This Week in U.S. Military History, May 10-16

Compiled by Charles O’Leary

May 10, 1972 [Vietnam War]: U.S. Navy Lt. Randy Cunningham becomes the first American ace of the Vietnam War.

May 11, 1942 [World War II]: A German U-boat slips into Canada’s Saint Lawrence River to torpedo a transport ship.

May 12, 1949 [Cold War]: The Soviet Union ends its blockade of West Berlin due to the success of the Berlin Airlift. [Air Force Lieutenant Colonel Jim Hopkins, 1936 Hominy High School graduate and former mayor of Hominy, now deceased, flew C-53 cargo aircraft from bases in Europe to Berlin as part of the Berlin airlift.]

May 13, 1945 [World War II]: U.S. aircraft carriers begin a two-day raid on oil fields on Japan’s southernmost island, Kyushu.

May 14, 1943 [World War II]: Axis forces capitulate in North Africa.

May 15, 1947: Armed Forces Day is established to mark a day of celebration for all branches of the U.S. Armed Forces.

May 15, 1942 [World War II]: Women’s Army Corps founded.

May 16, 1960 [Cold War]: A U.S.-Soviet summit meeting collapses after the Soviets use the May 1 capture of a U-2 spy plane to accuse America of deception.

[From “Forever a Soldier”, the Library of Congress Veterans History Project]

Newt Heisley, the designer of the POW/MIA flag adopted by Congress in 1990 as a symbol of the nation’s concern for those missing during military actions in Southeast Asia, died May 14, 2009 at his Colorado Springs, Colo. home. He was 88. Heisley’s image sketched in pencil in 1971 during the Vietnam War shows silhouette of a gaunt man, a strand of barbed wire and watch tower in the background with the words POW/MIA “You are not forgotten”. Inspiration for the design came from Heisley’s experience of flying C-46 transport planes over the Pacific Ocean during World War II. “He told me many a time that when he was flying missions out over the water at night, he’d look around and say, ‘Oh my God, if I put this thing in the drink or land on a deserted island, I hope to hell they don’t forget about me,” his son, Jim, said. Heisley designed the flag while working at a New Jersey add agency; the original plan was to add purple and white, but the stark black and white pencil drawing proved popular.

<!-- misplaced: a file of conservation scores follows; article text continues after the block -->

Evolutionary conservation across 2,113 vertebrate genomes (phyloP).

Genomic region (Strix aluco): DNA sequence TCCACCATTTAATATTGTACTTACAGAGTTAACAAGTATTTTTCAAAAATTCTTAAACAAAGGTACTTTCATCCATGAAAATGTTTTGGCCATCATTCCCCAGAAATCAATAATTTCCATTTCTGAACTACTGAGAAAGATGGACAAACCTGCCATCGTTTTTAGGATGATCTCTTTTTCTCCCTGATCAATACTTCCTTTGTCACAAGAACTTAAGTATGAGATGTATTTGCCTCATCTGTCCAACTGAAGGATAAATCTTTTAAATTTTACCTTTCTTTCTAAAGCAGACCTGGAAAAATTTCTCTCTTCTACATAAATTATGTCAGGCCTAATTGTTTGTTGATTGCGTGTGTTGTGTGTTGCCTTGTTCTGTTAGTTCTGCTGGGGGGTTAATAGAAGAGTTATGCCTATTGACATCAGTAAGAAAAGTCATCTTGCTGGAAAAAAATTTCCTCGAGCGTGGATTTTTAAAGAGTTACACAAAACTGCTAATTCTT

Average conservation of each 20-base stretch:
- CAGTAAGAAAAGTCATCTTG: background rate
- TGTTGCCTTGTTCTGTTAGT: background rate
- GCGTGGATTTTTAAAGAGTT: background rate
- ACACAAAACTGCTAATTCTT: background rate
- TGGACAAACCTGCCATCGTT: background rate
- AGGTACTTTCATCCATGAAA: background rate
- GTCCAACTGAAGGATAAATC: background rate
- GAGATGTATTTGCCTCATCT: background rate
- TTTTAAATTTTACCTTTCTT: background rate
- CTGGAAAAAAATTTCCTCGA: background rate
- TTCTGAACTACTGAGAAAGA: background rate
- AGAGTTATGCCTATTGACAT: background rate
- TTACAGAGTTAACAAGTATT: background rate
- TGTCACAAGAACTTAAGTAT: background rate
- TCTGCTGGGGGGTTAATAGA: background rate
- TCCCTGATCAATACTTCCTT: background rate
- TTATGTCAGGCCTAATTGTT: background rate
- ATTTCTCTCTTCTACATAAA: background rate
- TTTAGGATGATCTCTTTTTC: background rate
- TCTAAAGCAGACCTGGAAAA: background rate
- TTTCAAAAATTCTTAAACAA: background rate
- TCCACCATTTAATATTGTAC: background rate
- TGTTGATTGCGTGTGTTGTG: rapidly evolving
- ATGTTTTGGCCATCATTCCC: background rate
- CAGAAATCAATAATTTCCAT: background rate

This article is brought to you by Blackwell-Frazier Post 142 of the American Legion in Hominy, who reminds all veterans that the Post is still shut down due the Governor’s order and the COVID-19 virus. Some Legion activities will continue such as flags on Main Street for Federal and Military Holidays but only with limited participation or family groups. We are working on a plan for the cemetery flags this month.